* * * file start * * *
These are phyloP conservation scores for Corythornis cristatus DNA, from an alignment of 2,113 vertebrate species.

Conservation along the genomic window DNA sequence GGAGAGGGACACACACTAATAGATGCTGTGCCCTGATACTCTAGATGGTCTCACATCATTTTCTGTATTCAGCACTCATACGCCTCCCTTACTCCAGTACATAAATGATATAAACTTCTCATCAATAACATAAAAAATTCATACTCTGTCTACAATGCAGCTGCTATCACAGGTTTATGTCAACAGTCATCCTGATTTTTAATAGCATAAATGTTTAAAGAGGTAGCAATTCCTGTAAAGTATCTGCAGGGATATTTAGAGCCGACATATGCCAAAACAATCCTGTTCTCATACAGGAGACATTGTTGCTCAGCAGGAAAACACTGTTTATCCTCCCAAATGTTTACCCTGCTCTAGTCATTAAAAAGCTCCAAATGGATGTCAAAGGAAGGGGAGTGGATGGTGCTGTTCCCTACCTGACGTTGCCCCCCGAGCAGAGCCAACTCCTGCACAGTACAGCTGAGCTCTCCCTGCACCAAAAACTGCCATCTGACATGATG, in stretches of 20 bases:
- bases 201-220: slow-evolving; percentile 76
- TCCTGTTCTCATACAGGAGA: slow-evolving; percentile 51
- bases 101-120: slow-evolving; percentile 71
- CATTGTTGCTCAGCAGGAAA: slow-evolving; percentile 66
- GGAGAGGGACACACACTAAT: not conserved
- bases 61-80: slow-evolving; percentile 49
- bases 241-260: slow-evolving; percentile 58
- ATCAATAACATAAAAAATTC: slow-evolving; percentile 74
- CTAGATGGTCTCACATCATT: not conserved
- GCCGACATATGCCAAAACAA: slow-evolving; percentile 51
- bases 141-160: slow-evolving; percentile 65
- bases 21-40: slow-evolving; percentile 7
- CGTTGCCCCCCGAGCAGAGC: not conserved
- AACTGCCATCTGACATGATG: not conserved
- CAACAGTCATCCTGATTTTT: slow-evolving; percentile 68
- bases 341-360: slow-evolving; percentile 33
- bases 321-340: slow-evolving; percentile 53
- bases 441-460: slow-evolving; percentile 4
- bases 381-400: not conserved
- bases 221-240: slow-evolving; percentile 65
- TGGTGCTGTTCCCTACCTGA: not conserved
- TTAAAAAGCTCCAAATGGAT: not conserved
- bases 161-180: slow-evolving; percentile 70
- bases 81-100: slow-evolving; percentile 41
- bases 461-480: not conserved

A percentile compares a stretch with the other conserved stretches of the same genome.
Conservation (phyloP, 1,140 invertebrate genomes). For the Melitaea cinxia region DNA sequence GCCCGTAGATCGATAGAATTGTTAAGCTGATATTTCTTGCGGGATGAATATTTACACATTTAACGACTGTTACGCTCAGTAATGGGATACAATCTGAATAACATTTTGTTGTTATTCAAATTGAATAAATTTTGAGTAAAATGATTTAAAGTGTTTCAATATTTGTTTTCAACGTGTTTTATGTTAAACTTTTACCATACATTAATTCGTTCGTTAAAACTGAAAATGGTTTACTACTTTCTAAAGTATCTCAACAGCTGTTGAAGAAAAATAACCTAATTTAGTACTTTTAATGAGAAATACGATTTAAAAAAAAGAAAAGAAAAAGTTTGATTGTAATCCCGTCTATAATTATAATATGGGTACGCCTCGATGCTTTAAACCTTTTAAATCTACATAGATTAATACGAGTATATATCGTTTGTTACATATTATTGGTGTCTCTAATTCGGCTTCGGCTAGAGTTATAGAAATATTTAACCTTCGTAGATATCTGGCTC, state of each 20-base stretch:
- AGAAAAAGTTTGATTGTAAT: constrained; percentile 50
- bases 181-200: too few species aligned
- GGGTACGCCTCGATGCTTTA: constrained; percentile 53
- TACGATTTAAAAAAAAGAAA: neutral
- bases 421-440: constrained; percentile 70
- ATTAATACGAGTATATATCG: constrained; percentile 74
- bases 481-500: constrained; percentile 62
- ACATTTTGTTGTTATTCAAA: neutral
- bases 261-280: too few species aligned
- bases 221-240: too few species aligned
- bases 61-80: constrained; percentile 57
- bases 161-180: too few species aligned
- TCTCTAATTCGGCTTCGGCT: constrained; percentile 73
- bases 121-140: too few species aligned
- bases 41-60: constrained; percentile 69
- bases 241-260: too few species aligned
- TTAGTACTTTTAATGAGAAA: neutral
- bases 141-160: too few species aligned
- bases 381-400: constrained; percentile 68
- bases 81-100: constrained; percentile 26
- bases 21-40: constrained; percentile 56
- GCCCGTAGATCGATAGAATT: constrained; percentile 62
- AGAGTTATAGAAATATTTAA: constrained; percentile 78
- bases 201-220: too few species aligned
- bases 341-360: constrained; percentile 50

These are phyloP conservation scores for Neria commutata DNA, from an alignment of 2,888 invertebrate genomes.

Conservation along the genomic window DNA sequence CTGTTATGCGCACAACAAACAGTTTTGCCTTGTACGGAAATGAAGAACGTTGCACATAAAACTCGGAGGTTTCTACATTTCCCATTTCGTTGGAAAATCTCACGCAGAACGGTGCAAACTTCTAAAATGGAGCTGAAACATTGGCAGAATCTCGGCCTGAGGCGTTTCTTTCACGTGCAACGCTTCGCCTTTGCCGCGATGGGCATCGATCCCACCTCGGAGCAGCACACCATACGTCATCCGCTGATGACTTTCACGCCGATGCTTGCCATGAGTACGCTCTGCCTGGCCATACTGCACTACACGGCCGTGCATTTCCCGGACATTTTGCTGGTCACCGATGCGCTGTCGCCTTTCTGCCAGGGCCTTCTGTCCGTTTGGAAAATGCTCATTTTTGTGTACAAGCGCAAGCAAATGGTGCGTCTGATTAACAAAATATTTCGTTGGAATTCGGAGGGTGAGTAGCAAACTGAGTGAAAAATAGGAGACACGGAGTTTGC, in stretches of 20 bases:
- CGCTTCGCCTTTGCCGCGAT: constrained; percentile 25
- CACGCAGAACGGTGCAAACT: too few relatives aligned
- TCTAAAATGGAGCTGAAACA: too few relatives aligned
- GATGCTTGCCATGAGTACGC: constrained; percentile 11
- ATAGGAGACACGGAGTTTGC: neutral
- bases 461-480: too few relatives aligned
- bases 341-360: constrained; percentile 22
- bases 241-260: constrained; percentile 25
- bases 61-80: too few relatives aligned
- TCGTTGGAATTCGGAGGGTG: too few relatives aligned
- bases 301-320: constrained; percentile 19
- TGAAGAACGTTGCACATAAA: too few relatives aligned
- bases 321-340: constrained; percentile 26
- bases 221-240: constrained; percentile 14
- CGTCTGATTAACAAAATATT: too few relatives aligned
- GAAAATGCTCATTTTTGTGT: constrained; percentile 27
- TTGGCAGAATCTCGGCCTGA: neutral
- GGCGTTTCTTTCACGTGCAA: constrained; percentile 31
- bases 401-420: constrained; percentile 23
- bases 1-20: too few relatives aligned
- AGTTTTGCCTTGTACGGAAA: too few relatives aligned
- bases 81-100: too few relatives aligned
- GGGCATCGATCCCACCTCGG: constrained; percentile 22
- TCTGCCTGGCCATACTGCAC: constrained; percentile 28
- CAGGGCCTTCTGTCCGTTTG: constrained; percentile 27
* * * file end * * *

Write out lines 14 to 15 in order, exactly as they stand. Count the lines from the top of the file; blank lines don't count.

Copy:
- bases 21-40: slow-evolving; percentile 7
- CGTTGCCCCCCGAGCAGAGC: not conserved